Key Tips To Find The Perfect Playback Speaker Set

A clean electric guitar’s sound covers a frequency range of 80 Hz to 1,200 Hz, though some distortion settings can expand the sound wave to pass 6,000 Hz. However, not all home speaker systems will cover that entire range, so when you play back your music you could be missing some important notes and harmonics. Your standard passive amp speaker will be great for playing during rehearsals, but when it comes to listening to your recordings you will need high quality monitor speakers. Only these will let you hear the details and variations in the sound that will make a difference in the master tape. Now, how do you figure out which are the best speakers for this purpose? Here are some tips on choosing your best playback equipment.

Active speakers: how to identify them and why they’re the best

Most home speakers are hi-fi models with one audio input line. This equipment is passive, which means that it has only one power amplifier which takes electricity directly from another piece of equipment, like a computer or a stereo system. Instead, you will want active, or powered, speakers for playing your guitar recordings. It is easy to differentiate the two: active speakers will have their own mains inlet that you can see from the outside. These systems have many power amps built directly into the cabinet, so each individual speaker is powered independently. Not only will this system help boost the lower frequencies and improve the general sound fidelity, reproducing the sound of each string and its harmonics, but also, it will make it much easier to build in crossovers. Speaking of which…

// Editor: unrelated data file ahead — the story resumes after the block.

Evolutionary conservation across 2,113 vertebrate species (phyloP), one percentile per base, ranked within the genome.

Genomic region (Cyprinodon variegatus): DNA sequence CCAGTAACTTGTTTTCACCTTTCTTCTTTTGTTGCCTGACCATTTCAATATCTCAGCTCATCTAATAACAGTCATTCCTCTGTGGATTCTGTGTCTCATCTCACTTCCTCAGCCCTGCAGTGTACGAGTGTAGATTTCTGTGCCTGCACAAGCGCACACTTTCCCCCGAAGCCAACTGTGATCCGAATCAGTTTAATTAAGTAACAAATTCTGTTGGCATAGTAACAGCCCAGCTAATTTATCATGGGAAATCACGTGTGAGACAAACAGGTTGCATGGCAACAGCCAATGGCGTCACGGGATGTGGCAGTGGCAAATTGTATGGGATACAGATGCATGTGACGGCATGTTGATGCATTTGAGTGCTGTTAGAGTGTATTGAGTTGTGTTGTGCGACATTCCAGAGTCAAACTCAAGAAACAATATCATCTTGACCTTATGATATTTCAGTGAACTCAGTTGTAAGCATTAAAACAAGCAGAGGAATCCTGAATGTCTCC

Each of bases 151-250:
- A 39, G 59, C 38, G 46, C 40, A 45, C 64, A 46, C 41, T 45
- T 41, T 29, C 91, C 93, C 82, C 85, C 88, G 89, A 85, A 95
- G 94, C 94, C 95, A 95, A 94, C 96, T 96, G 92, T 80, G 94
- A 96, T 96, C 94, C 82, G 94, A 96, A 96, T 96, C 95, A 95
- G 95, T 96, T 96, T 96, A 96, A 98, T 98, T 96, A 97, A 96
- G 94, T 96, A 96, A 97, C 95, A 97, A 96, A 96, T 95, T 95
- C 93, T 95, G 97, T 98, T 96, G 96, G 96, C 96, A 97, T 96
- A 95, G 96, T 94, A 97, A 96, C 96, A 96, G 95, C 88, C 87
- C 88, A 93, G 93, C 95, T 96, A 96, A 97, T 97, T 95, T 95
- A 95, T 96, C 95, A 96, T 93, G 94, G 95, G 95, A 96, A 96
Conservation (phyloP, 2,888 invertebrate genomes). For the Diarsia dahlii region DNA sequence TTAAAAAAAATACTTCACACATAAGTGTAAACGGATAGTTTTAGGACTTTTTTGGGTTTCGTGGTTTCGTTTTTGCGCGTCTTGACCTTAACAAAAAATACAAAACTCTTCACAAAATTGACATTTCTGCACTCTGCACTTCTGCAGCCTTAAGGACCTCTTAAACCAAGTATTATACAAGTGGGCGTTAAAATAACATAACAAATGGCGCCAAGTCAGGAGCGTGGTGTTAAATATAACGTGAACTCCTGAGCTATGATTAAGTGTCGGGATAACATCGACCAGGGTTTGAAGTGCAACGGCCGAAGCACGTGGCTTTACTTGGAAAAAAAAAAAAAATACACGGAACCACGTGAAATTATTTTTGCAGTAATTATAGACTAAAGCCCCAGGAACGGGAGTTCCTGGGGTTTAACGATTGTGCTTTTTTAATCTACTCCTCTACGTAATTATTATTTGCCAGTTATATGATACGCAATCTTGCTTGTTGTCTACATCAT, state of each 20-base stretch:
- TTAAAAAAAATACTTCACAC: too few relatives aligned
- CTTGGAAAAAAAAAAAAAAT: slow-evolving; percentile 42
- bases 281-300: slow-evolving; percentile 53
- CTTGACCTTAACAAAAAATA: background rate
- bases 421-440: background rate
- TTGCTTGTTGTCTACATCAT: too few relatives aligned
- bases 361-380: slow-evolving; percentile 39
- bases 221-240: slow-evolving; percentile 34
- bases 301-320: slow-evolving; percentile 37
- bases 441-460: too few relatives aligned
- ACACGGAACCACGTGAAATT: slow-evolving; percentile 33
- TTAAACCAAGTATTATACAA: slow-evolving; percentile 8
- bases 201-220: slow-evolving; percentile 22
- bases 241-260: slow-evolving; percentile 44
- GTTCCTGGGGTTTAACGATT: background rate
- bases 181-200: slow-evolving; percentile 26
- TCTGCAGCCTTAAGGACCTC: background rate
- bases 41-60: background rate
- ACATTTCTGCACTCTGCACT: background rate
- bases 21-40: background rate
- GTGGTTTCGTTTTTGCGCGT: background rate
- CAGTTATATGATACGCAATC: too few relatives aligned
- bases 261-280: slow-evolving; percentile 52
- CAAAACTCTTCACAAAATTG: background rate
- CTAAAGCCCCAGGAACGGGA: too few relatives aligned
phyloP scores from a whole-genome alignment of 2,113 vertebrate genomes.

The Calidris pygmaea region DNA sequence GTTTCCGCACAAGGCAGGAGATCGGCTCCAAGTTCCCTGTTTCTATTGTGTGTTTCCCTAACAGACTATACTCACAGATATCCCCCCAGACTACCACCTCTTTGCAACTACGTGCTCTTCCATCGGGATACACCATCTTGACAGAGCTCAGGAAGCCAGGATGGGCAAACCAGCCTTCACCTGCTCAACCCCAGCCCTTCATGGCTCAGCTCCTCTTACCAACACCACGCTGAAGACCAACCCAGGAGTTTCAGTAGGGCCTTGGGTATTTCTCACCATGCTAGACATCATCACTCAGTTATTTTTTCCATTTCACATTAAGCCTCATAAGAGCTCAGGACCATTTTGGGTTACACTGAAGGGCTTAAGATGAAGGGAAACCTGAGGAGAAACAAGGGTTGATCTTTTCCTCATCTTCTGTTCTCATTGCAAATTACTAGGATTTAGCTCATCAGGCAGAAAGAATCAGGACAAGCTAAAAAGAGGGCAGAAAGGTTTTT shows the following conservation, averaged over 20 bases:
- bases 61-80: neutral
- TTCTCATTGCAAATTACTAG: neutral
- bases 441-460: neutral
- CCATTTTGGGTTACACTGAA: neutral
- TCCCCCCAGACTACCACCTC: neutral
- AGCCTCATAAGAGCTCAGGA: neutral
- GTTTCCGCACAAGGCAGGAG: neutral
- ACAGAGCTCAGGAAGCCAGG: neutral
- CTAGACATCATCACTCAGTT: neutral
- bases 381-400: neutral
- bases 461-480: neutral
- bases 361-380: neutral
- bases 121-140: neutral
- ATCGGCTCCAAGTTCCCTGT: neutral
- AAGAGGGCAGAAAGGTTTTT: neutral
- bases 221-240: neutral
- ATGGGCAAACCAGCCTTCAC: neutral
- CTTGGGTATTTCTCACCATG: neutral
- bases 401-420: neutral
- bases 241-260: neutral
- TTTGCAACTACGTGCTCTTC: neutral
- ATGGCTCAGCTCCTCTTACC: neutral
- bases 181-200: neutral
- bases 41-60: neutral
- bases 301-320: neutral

Built-in crossovers and sound equalization

When you record your guitar, you want to be aware of all the variation in frequencies – the low tones, the mid-tones and the high tones. Most home speakers automatically equalize the output, which means that they boost certain frequencies, namely the lowest and highest, to create a nicer sound. Remember that the range of the speaker might not be the same as your guitar, so the speaker’s “highs” and “lows” might not be adequate for your instrument. As an artist, you want the complete opposite of automated equalization. You need speakers that reproduce all frequency ranges exactly as you recorded them, so you can later apply proper filtering and correct your mistakes. This fidelity is achieved through professional, active speakers with proper built-in crossovers. These devices will cancel overlapping frequencies from different speakers, which could distort the output. When you record your clean or distorted guitar with no filter, you need to value fidelity over enhancement. You need to be able to hear all mistakes and flaws on your tracks so you can correct them from the master’s table.

With the right monitor speakers, you will know exactly what you sound like

Audio fidelity should be your number one priority for your playback speaker set. You don’t need to empty your bank account to get a good quality sound system, a complete set of perfectly functional monitor speakers can be acquired for under $2,000. Remember that only a guitar track that plays well on an active speaker set will pass the test on any home device.

(Guest post from ShareMyGuitar blog contributor Jess Walters)

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